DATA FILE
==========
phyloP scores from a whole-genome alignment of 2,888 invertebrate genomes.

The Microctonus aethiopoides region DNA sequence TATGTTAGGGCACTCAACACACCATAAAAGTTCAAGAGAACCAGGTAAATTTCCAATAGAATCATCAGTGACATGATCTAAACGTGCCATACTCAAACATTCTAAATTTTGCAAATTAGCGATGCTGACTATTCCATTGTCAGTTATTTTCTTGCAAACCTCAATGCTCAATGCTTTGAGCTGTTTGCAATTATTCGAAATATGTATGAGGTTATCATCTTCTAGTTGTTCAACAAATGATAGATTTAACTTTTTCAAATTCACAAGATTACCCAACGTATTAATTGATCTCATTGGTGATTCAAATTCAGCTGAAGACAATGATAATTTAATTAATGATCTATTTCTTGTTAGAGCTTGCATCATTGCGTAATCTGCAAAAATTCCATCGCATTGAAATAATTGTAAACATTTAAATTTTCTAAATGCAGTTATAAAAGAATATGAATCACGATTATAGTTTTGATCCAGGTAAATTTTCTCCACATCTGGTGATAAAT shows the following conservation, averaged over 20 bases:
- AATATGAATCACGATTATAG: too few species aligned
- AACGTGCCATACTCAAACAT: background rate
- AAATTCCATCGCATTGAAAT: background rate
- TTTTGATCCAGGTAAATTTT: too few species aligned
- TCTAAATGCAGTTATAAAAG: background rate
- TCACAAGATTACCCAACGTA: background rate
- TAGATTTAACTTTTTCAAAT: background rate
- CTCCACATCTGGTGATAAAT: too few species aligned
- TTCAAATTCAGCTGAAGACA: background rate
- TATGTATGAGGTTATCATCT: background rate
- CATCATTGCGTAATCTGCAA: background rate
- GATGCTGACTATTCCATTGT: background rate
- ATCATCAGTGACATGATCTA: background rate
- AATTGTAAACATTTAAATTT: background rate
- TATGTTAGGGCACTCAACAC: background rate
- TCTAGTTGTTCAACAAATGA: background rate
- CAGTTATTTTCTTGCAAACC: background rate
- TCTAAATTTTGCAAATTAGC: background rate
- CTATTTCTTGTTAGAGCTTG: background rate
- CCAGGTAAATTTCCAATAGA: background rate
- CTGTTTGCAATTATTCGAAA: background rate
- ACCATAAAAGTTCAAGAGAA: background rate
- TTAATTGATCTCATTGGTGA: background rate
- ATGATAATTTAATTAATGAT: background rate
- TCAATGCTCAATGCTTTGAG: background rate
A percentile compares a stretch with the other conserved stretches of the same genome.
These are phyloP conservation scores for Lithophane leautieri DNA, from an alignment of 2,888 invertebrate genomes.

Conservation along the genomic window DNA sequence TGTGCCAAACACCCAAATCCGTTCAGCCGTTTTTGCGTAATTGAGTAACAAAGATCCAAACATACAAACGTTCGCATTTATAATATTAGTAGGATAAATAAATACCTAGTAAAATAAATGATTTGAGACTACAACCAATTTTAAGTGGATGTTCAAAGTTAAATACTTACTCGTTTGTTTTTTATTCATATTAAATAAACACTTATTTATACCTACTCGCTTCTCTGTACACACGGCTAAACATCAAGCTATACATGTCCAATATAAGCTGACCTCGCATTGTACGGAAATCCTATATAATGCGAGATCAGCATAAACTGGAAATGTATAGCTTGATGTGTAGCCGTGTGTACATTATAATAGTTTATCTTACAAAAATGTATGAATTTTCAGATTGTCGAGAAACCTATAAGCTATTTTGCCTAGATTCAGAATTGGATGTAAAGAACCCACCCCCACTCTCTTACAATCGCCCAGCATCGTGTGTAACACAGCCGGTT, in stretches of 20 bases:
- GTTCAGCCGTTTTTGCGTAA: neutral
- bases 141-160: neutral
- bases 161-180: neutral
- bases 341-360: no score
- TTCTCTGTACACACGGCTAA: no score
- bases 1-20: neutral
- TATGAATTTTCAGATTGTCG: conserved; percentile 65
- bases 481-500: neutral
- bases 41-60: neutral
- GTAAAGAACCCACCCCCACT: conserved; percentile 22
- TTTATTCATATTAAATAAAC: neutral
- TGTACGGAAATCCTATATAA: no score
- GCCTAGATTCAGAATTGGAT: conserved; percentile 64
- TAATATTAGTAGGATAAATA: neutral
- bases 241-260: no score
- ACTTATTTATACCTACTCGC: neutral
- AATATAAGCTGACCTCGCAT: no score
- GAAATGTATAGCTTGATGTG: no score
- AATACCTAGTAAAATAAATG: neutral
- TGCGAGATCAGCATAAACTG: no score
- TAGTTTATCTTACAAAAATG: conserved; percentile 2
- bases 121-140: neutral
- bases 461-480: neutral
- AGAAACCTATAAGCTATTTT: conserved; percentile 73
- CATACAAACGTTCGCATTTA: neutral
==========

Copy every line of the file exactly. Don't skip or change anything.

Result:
phyloP scores from a whole-genome alignment of 2,888 invertebrate genomes.

The Microctonus aethiopoides region DNA sequence TATGTTAGGGCACTCAACACACCATAAAAGTTCAAGAGAACCAGGTAAATTTCCAATAGAATCATCAGTGACATGATCTAAACGTGCCATACTCAAACATTCTAAATTTTGCAAATTAGCGATGCTGACTATTCCATTGTCAGTTATTTTCTTGCAAACCTCAATGCTCAATGCTTTGAGCTGTTTGCAATTATTCGAAATATGTATGAGGTTATCATCTTCTAGTTGTTCAACAAATGATAGATTTAACTTTTTCAAATTCACAAGATTACCCAACGTATTAATTGATCTCATTGGTGATTCAAATTCAGCTGAAGACAATGATAATTTAATTAATGATCTATTTCTTGTTAGAGCTTGCATCATTGCGTAATCTGCAAAAATTCCATCGCATTGAAATAATTGTAAACATTTAAATTTTCTAAATGCAGTTATAAAAGAATATGAATCACGATTATAGTTTTGATCCAGGTAAATTTTCTCCACATCTGGTGATAAAT shows the following conservation, averaged over 20 bases:
- AATATGAATCACGATTATAG: too few species aligned
- AACGTGCCATACTCAAACAT: background rate
- AAATTCCATCGCATTGAAAT: background rate
- TTTTGATCCAGGTAAATTTT: too few species aligned
- TCTAAATGCAGTTATAAAAG: background rate
- TCACAAGATTACCCAACGTA: background rate
- TAGATTTAACTTTTTCAAAT: background rate
- CTCCACATCTGGTGATAAAT: too few species aligned
- TTCAAATTCAGCTGAAGACA: background rate
- TATGTATGAGGTTATCATCT: background rate
- CATCATTGCGTAATCTGCAA: background rate
- GATGCTGACTATTCCATTGT: background rate
- ATCATCAGTGACATGATCTA: background rate
- AATTGTAAACATTTAAATTT: background rate
- TATGTTAGGGCACTCAACAC: background rate
- TCTAGTTGTTCAACAAATGA: background rate
- CAGTTATTTTCTTGCAAACC: background rate
- TCTAAATTTTGCAAATTAGC: background rate
- CTATTTCTTGTTAGAGCTTG: background rate
- CCAGGTAAATTTCCAATAGA: background rate
- CTGTTTGCAATTATTCGAAA: background rate
- ACCATAAAAGTTCAAGAGAA: background rate
- TTAATTGATCTCATTGGTGA: background rate
- ATGATAATTTAATTAATGAT: background rate
- TCAATGCTCAATGCTTTGAG: background rate
A percentile compares a stretch with the other conserved stretches of the same genome.
These are phyloP conservation scores for Lithophane leautieri DNA, from an alignment of 2,888 invertebrate genomes.

Conservation along the genomic window DNA sequence TGTGCCAAACACCCAAATCCGTTCAGCCGTTTTTGCGTAATTGAGTAACAAAGATCCAAACATACAAACGTTCGCATTTATAATATTAGTAGGATAAATAAATACCTAGTAAAATAAATGATTTGAGACTACAACCAATTTTAAGTGGATGTTCAAAGTTAAATACTTACTCGTTTGTTTTTTATTCATATTAAATAAACACTTATTTATACCTACTCGCTTCTCTGTACACACGGCTAAACATCAAGCTATACATGTCCAATATAAGCTGACCTCGCATTGTACGGAAATCCTATATAATGCGAGATCAGCATAAACTGGAAATGTATAGCTTGATGTGTAGCCGTGTGTACATTATAATAGTTTATCTTACAAAAATGTATGAATTTTCAGATTGTCGAGAAACCTATAAGCTATTTTGCCTAGATTCAGAATTGGATGTAAAGAACCCACCCCCACTCTCTTACAATCGCCCAGCATCGTGTGTAACACAGCCGGTT, in stretches of 20 bases:
- GTTCAGCCGTTTTTGCGTAA: neutral
- bases 141-160: neutral
- bases 161-180: neutral
- bases 341-360: no score
- TTCTCTGTACACACGGCTAA: no score
- bases 1-20: neutral
- TATGAATTTTCAGATTGTCG: conserved; percentile 65
- bases 481-500: neutral
- bases 41-60: neutral
- GTAAAGAACCCACCCCCACT: conserved; percentile 22
- TTTATTCATATTAAATAAAC: neutral
- TGTACGGAAATCCTATATAA: no score
- GCCTAGATTCAGAATTGGAT: conserved; percentile 64
- TAATATTAGTAGGATAAATA: neutral
- bases 241-260: no score
- ACTTATTTATACCTACTCGC: neutral
- AATATAAGCTGACCTCGCAT: no score
- GAAATGTATAGCTTGATGTG: no score
- AATACCTAGTAAAATAAATG: neutral
- TGCGAGATCAGCATAAACTG: no score
- TAGTTTATCTTACAAAAATG: conserved; percentile 2
- bases 121-140: neutral
- bases 461-480: neutral
- AGAAACCTATAAGCTATTTT: conserved; percentile 73
- CATACAAACGTTCGCATTTA: neutral